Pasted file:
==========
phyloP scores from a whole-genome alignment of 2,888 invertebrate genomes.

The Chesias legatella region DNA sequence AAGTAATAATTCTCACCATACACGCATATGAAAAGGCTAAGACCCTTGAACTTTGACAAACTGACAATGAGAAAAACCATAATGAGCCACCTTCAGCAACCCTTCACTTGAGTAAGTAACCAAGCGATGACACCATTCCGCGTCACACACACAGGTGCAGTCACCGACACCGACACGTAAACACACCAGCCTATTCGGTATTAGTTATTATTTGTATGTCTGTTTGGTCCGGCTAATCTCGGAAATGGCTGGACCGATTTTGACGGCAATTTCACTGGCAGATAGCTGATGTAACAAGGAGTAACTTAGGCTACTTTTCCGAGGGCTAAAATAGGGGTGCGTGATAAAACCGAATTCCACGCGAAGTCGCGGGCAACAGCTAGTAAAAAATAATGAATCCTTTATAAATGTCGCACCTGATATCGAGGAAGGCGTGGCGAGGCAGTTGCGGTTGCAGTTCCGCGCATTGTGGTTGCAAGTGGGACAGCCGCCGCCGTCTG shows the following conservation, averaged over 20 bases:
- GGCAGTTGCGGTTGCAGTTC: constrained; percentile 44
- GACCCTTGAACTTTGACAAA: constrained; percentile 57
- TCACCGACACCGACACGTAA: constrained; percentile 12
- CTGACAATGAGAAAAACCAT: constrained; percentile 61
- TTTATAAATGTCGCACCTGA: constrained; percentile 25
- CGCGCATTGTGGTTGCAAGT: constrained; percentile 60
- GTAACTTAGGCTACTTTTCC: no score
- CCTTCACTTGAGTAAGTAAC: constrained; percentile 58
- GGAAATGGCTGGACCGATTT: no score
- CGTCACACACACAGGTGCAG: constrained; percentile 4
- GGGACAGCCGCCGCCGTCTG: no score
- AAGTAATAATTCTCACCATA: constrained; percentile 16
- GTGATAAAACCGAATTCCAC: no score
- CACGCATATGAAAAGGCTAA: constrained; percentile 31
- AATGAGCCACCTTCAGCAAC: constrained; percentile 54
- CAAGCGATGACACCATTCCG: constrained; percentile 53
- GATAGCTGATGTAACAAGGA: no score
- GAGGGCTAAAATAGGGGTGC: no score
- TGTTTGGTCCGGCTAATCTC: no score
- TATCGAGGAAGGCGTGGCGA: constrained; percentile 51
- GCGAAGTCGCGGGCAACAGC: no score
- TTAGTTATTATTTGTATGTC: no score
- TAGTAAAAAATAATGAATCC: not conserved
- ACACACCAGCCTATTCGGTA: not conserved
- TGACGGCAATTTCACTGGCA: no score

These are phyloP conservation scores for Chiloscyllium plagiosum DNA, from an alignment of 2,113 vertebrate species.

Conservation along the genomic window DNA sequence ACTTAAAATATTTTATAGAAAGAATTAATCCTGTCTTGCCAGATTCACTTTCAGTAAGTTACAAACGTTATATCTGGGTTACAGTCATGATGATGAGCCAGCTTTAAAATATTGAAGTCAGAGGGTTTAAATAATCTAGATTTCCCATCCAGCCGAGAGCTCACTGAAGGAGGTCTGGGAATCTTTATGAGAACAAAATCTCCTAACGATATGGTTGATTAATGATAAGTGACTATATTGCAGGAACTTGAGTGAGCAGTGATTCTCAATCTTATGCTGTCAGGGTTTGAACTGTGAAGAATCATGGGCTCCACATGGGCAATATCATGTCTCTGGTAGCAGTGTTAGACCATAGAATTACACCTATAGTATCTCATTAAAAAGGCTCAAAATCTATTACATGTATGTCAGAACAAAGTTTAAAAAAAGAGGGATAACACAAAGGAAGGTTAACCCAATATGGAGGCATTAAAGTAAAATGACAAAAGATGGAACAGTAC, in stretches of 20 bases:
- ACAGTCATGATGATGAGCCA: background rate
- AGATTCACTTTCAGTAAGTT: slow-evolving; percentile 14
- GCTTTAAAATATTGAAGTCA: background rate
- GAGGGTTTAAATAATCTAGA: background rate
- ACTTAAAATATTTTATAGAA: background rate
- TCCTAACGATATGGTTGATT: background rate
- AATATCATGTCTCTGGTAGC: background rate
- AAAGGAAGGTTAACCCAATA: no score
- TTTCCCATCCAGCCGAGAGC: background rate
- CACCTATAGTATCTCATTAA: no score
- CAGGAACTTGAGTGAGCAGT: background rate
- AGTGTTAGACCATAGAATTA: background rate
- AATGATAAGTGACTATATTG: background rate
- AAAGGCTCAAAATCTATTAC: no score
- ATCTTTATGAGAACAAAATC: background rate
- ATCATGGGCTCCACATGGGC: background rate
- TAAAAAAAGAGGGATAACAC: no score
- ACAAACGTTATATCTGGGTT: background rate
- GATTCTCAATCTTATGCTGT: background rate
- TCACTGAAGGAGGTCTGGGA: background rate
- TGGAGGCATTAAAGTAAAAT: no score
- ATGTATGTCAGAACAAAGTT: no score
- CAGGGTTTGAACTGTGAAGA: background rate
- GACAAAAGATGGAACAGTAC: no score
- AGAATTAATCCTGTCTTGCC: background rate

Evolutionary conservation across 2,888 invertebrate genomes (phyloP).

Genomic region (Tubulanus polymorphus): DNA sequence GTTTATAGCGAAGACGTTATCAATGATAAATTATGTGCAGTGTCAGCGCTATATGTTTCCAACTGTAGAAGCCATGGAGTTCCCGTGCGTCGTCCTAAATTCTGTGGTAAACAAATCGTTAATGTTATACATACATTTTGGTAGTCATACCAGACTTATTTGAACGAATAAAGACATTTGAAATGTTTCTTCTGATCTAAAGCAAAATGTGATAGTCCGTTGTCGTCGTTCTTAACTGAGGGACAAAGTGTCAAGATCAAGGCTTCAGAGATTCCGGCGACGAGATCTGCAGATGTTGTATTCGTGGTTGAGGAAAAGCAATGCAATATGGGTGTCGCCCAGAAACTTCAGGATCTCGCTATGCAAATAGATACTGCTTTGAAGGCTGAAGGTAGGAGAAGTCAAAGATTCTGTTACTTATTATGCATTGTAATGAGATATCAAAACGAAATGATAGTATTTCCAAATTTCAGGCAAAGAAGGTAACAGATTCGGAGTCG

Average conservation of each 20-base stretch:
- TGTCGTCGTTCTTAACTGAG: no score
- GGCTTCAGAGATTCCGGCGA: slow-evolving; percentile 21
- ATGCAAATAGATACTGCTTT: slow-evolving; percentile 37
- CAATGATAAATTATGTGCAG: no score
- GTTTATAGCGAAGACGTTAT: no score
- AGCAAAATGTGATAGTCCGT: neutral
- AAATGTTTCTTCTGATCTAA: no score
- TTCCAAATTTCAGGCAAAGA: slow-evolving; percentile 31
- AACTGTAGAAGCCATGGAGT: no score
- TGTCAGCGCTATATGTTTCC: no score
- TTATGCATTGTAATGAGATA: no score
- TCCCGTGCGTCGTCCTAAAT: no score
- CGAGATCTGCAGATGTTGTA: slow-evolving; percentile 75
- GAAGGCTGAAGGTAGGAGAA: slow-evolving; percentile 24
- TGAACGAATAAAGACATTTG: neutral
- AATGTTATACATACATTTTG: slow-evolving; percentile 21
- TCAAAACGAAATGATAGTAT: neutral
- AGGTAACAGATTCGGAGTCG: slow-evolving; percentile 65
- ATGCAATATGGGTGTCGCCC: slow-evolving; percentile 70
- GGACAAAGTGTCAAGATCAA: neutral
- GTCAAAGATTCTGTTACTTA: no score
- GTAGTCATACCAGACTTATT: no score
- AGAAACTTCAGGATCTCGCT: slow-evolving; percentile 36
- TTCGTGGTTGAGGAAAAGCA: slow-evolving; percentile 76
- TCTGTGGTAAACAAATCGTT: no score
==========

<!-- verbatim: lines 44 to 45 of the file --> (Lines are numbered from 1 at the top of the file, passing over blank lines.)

- ATCTTTATGAGAACAAAATC: background rate
- ATCATGGGCTCCACATGGGC: background rate